Monday, July 30, 2012

Let us count the ways: Romney's foolishness in Israel

1. Romney's clueless aides initially scheduled his big fundraiser on Tisha B'Av, a fast day.

2. Romney went to the Western Wall on Tisha B'Av in order to campaign for the presidency.

3. He compared the Israeli and Palestinian economies, to the detriment of the latter, without even mentioning the occupation, and even getting the facts wrong: he said that Israel has a per capita income of $21,000 - actually, it's $31,000. He also said that the Palestinians have a per capita income of about $10,000 - actually, it's about $1500.

4. And what causes the difference in Palestinian and Israeli income? It's culture, baby, culture. A transcript of his speech today from his campaign:
Culture makes all the difference. And as I come here and I look out over this city and consider the accomplishments of the people of this nation, I recognize the power of at least culture and a few other things.
So, instead of inquiring into what a 45-year belligerent occupation might do to the Palestinian economy, he resorts first of all to a fairly racist statement - that it's cultural differences between Palestinians and Israelis that leads to the greater Israeli per capita income.

To counter Romney's statement: according to the New York Times:
The Palestinians live under deep trade restrictions put in place by the Israeli government: After the militant group Hamas in 2007 took control of Gaza – home to about 1.7 million Palestinians – the Israelis imposed a near-total blockade on people and goods in Gaza. The blockade has been eased, and now many consumer goods are allowed in. But aid organizations say the restrictions still cripple Gaza’s economy. The West Bank, where 2.5 million Palestinians reside, is also subject to trade restrictions imposed by the Israelis.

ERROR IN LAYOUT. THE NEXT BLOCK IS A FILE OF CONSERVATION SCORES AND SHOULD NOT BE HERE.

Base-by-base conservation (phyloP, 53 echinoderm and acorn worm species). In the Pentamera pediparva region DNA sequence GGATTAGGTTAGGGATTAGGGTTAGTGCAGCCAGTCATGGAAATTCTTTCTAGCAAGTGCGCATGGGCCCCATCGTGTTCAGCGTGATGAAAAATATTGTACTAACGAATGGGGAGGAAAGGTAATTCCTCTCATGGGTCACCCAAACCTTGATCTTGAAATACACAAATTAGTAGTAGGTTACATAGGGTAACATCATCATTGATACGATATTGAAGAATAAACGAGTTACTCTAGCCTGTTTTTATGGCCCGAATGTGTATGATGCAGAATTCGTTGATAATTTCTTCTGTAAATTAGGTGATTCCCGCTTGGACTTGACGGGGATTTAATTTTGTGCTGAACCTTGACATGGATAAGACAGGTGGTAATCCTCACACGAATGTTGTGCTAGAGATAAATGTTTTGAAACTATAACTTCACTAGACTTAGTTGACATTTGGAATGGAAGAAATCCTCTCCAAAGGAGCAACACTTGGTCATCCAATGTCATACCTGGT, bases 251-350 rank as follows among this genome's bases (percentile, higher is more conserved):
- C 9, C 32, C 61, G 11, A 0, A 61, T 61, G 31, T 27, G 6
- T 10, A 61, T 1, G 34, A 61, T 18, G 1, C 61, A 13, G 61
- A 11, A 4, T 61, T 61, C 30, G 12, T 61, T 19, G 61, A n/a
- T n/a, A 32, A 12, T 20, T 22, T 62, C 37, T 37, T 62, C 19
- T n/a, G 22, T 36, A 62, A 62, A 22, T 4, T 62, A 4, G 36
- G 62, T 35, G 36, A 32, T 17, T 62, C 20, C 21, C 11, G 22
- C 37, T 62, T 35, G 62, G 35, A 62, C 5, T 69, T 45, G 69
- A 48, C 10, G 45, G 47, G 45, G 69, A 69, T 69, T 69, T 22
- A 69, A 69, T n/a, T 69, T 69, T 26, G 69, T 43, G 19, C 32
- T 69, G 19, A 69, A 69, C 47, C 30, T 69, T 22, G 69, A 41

In Gaza, according to the C.I.A., “Israeli-imposed border closures, which became more restrictive after Hamas seized control of the territory in June 2007, have resulted in high unemployment, elevated poverty rates, and the near collapse of the private sector that had relied on export markets.” The agency added that “changes to Israeli restrictions on imports in 2010 resulted in a rebound in some economic activity, but regular exports from Gaza still are not permitted.” And in the West Bank, “Israeli closure policies continue to disrupt labor and trade flows, industrial capacity, and basic commerce, eroding the productive capacity” of the economy.

On Monday afternoon, Romney campaign officials did not respond to a query about whether Mr. Romney believes that the blockade of Gaza or trade restrictions in the West Bank have had any dampening effect on economic activity in those areas.
5. Or maybe it's divine providence: